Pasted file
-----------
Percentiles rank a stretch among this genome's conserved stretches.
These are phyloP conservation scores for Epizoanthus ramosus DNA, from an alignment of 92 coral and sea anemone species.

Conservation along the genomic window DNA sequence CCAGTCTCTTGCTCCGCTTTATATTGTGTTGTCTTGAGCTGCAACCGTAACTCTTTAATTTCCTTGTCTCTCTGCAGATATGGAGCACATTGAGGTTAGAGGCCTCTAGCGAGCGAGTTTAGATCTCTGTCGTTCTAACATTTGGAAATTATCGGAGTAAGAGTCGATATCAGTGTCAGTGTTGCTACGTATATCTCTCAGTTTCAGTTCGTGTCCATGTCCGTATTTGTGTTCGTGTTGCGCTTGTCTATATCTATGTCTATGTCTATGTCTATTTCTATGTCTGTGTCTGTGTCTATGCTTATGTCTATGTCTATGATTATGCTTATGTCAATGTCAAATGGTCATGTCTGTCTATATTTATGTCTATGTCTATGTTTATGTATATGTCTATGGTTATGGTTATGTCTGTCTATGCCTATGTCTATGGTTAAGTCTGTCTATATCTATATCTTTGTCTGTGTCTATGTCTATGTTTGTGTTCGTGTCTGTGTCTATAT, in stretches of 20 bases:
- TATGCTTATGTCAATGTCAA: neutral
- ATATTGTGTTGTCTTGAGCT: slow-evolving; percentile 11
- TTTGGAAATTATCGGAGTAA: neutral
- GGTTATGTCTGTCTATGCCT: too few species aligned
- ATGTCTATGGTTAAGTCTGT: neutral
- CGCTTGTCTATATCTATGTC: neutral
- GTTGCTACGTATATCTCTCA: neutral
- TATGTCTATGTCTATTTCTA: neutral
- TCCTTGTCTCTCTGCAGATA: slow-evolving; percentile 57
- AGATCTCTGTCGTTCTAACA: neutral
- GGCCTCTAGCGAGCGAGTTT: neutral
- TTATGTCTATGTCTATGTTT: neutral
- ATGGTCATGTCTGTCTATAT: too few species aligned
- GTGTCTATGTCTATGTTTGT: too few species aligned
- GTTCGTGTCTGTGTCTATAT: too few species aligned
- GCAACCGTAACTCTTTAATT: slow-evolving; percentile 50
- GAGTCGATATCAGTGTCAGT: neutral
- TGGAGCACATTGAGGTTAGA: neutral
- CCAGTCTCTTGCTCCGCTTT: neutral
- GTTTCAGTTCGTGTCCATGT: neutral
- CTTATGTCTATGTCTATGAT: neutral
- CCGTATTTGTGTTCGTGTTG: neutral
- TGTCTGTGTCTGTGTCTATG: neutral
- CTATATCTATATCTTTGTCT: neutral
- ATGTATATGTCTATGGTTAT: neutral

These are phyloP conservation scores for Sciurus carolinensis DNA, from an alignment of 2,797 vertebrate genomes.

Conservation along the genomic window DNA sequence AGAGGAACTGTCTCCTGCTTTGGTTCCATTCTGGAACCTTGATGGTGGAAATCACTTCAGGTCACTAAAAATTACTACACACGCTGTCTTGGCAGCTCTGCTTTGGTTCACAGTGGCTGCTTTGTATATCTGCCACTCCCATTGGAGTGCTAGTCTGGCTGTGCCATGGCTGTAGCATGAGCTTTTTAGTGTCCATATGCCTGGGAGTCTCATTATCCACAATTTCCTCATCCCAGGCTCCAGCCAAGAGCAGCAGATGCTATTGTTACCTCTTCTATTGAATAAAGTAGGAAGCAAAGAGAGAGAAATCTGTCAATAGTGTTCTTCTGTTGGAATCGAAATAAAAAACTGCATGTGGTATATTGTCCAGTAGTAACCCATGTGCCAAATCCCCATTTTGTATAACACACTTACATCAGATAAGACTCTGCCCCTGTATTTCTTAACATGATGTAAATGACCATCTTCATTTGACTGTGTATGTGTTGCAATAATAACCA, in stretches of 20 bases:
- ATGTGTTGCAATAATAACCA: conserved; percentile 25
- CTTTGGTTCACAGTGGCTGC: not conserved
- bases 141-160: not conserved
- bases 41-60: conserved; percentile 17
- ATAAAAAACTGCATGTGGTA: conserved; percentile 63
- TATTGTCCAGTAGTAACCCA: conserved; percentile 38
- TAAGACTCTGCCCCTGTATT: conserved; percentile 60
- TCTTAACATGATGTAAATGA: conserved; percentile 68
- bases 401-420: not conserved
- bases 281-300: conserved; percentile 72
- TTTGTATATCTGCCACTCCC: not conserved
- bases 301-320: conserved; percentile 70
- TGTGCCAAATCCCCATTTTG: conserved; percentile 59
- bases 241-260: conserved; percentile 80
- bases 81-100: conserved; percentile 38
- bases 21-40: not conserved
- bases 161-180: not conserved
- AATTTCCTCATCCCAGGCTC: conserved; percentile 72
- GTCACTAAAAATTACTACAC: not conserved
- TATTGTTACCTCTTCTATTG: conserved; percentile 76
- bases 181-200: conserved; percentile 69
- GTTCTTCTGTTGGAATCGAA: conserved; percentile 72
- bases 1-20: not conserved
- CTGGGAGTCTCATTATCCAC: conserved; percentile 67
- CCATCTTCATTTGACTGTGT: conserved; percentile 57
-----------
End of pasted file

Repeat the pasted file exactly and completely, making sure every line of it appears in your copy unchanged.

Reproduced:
Percentiles rank a stretch among this genome's conserved stretches.
These are phyloP conservation scores for Epizoanthus ramosus DNA, from an alignment of 92 coral and sea anemone species.

Conservation along the genomic window DNA sequence CCAGTCTCTTGCTCCGCTTTATATTGTGTTGTCTTGAGCTGCAACCGTAACTCTTTAATTTCCTTGTCTCTCTGCAGATATGGAGCACATTGAGGTTAGAGGCCTCTAGCGAGCGAGTTTAGATCTCTGTCGTTCTAACATTTGGAAATTATCGGAGTAAGAGTCGATATCAGTGTCAGTGTTGCTACGTATATCTCTCAGTTTCAGTTCGTGTCCATGTCCGTATTTGTGTTCGTGTTGCGCTTGTCTATATCTATGTCTATGTCTATGTCTATTTCTATGTCTGTGTCTGTGTCTATGCTTATGTCTATGTCTATGATTATGCTTATGTCAATGTCAAATGGTCATGTCTGTCTATATTTATGTCTATGTCTATGTTTATGTATATGTCTATGGTTATGGTTATGTCTGTCTATGCCTATGTCTATGGTTAAGTCTGTCTATATCTATATCTTTGTCTGTGTCTATGTCTATGTTTGTGTTCGTGTCTGTGTCTATAT, in stretches of 20 bases:
- TATGCTTATGTCAATGTCAA: neutral
- ATATTGTGTTGTCTTGAGCT: slow-evolving; percentile 11
- TTTGGAAATTATCGGAGTAA: neutral
- GGTTATGTCTGTCTATGCCT: too few species aligned
- ATGTCTATGGTTAAGTCTGT: neutral
- CGCTTGTCTATATCTATGTC: neutral
- GTTGCTACGTATATCTCTCA: neutral
- TATGTCTATGTCTATTTCTA: neutral
- TCCTTGTCTCTCTGCAGATA: slow-evolving; percentile 57
- AGATCTCTGTCGTTCTAACA: neutral
- GGCCTCTAGCGAGCGAGTTT: neutral
- TTATGTCTATGTCTATGTTT: neutral
- ATGGTCATGTCTGTCTATAT: too few species aligned
- GTGTCTATGTCTATGTTTGT: too few species aligned
- GTTCGTGTCTGTGTCTATAT: too few species aligned
- GCAACCGTAACTCTTTAATT: slow-evolving; percentile 50
- GAGTCGATATCAGTGTCAGT: neutral
- TGGAGCACATTGAGGTTAGA: neutral
- CCAGTCTCTTGCTCCGCTTT: neutral
- GTTTCAGTTCGTGTCCATGT: neutral
- CTTATGTCTATGTCTATGAT: neutral
- CCGTATTTGTGTTCGTGTTG: neutral
- TGTCTGTGTCTGTGTCTATG: neutral
- CTATATCTATATCTTTGTCT: neutral
- ATGTATATGTCTATGGTTAT: neutral

These are phyloP conservation scores for Sciurus carolinensis DNA, from an alignment of 2,797 vertebrate genomes.

Conservation along the genomic window DNA sequence AGAGGAACTGTCTCCTGCTTTGGTTCCATTCTGGAACCTTGATGGTGGAAATCACTTCAGGTCACTAAAAATTACTACACACGCTGTCTTGGCAGCTCTGCTTTGGTTCACAGTGGCTGCTTTGTATATCTGCCACTCCCATTGGAGTGCTAGTCTGGCTGTGCCATGGCTGTAGCATGAGCTTTTTAGTGTCCATATGCCTGGGAGTCTCATTATCCACAATTTCCTCATCCCAGGCTCCAGCCAAGAGCAGCAGATGCTATTGTTACCTCTTCTATTGAATAAAGTAGGAAGCAAAGAGAGAGAAATCTGTCAATAGTGTTCTTCTGTTGGAATCGAAATAAAAAACTGCATGTGGTATATTGTCCAGTAGTAACCCATGTGCCAAATCCCCATTTTGTATAACACACTTACATCAGATAAGACTCTGCCCCTGTATTTCTTAACATGATGTAAATGACCATCTTCATTTGACTGTGTATGTGTTGCAATAATAACCA, in stretches of 20 bases:
- ATGTGTTGCAATAATAACCA: conserved; percentile 25
- CTTTGGTTCACAGTGGCTGC: not conserved
- bases 141-160: not conserved
- bases 41-60: conserved; percentile 17
- ATAAAAAACTGCATGTGGTA: conserved; percentile 63
- TATTGTCCAGTAGTAACCCA: conserved; percentile 38
- TAAGACTCTGCCCCTGTATT: conserved; percentile 60
- TCTTAACATGATGTAAATGA: conserved; percentile 68
- bases 401-420: not conserved
- bases 281-300: conserved; percentile 72
- TTTGTATATCTGCCACTCCC: not conserved
- bases 301-320: conserved; percentile 70
- TGTGCCAAATCCCCATTTTG: conserved; percentile 59
- bases 241-260: conserved; percentile 80
- bases 81-100: conserved; percentile 38
- bases 21-40: not conserved
- bases 161-180: not conserved
- AATTTCCTCATCCCAGGCTC: conserved; percentile 72
- GTCACTAAAAATTACTACAC: not conserved
- TATTGTTACCTCTTCTATTG: conserved; percentile 76
- bases 181-200: conserved; percentile 69
- GTTCTTCTGTTGGAATCGAA: conserved; percentile 72
- bases 1-20: not conserved
- CTGGGAGTCTCATTATCCAC: conserved; percentile 67
- CCATCTTCATTTGACTGTGT: conserved; percentile 57